Oxford Science Park will be ‘turning on the development taps’ for firms in big pharma and healthtech, according to the park’s chief executive Piers Scrimshaw-Wright. At a gathering of property professionals last week he gave an update on development plans for office and laboratory space on its remaining 10+ acres of land over the next three-to-five years. He also declared the park is ‘starting to get real traction with big pharma,’ announcing that an occupier for its pharmaceutical manufacturing facility on Plot 18 is expected soon.
Developments currently underway include a 15,300 sq m extension to The Magdalen Building, due for completion in 2021 and one that will integrate the new railway station for the Cowley branch line. This much-awaited rail extension will link the park with Oxford city centre. A raised plaza and underground parking are also integrated in the new scheme.
While Oxford Science Park is attracting global brands such as Sharp Laboratories, it seems to be working hard to accommodate growing firms needing flexible accommodation. Sixty percent of occupants – 135 – are SME’s experiencing varying rates of growth. Oxford Nanopore, for example, has more than doubled to 450 employees since Scrimshaw-Wright took over in 2016.
James Latham of property firm Carter Jonas which represents Oxford Science Park, described how the site is providing a cluster for incubating growing firms, especially among the life sciences sectors and university spinouts. The Innovation Campus now contains over 50 firms requiring flexible workspace contracts.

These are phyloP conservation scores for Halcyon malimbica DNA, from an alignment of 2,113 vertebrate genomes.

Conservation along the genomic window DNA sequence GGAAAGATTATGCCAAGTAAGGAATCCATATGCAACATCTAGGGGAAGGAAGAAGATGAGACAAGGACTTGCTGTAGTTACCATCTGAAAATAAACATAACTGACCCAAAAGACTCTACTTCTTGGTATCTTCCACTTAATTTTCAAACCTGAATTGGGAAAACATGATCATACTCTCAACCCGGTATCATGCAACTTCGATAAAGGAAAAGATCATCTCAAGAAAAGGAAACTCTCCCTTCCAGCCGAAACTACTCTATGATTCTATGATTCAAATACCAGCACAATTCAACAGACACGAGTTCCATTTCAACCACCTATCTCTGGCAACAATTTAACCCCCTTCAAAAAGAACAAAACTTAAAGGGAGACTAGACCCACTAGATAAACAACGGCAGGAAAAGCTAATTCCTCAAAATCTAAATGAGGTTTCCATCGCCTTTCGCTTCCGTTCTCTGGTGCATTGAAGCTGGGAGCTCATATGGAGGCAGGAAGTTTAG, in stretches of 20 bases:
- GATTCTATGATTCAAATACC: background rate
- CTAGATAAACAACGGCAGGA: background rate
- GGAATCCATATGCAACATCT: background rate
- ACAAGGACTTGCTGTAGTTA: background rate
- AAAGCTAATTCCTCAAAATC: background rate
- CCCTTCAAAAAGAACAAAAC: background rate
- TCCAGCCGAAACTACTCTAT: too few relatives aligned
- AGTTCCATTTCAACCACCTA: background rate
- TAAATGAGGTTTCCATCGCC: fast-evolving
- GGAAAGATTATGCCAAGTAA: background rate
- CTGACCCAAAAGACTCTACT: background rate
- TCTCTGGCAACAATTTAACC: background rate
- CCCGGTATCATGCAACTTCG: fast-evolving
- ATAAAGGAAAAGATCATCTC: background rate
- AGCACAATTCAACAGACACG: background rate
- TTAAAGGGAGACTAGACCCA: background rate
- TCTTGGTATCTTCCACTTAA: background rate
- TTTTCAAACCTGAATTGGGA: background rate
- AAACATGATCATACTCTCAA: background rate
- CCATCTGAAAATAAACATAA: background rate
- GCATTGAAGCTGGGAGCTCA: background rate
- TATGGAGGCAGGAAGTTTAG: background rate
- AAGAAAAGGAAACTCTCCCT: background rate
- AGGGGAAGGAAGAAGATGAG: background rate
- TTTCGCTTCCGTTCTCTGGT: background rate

The Schrödinger Building, a flagship development which opened last year includes larger firms such as Sensyne Health among its occupiers, and has also turned out to provide a hub for smaller enterprises.
Imaging firm Fuel 3D was announced as the building’s first occupier in March 2018. Emma Comben, head of people and premises for Fuel 3D, joined the panel to describe the firm’s experience at Oxford Science park: “Schrödinger Building is exemplary stock compared to what else is on offer. It’s keenly priced and better than stock in Reading, and stands head and shoulders above the competition.”
“We chose Oxford because we originally spun out from Oxford University, so in effect we’re coming home. The road links here are great, we’re on the right side of Oxford and sited well for staff. In other parts of the county, roads get very congested,” she added.
Rory Maw, bursar of Magdalen College which now owns the Oxford Science Park site outright, described it as “a firm investment, but also has space for entrepreneurs from Oxford University to grow.” He went on to explain Magdalen College had acquired the site from investment partner M&G Group in order to “control interactions with Oxford University, building enterprise links for colleagues and students and the firms based here.”
Development of the 450-acre Grenoble Road site, which runs alongside Oxford Science Park, could extend the ‘life sciences’ cluster the park has generated. Dubbed the South Oxfordshire Science Village, a decision on the controversial scheme is expected by the end of 2019. Maw explained that Magdalen College has partnered with Thames Water and Oxfordshire County Council in a three-to-five year development plan.
The event was chaired by Matthew Battle, managing director of UK Property Forums, which runs events for the professional property sector around the UK. Its flagship festival OxPropFest will be held in Oxford on April 2 2020.
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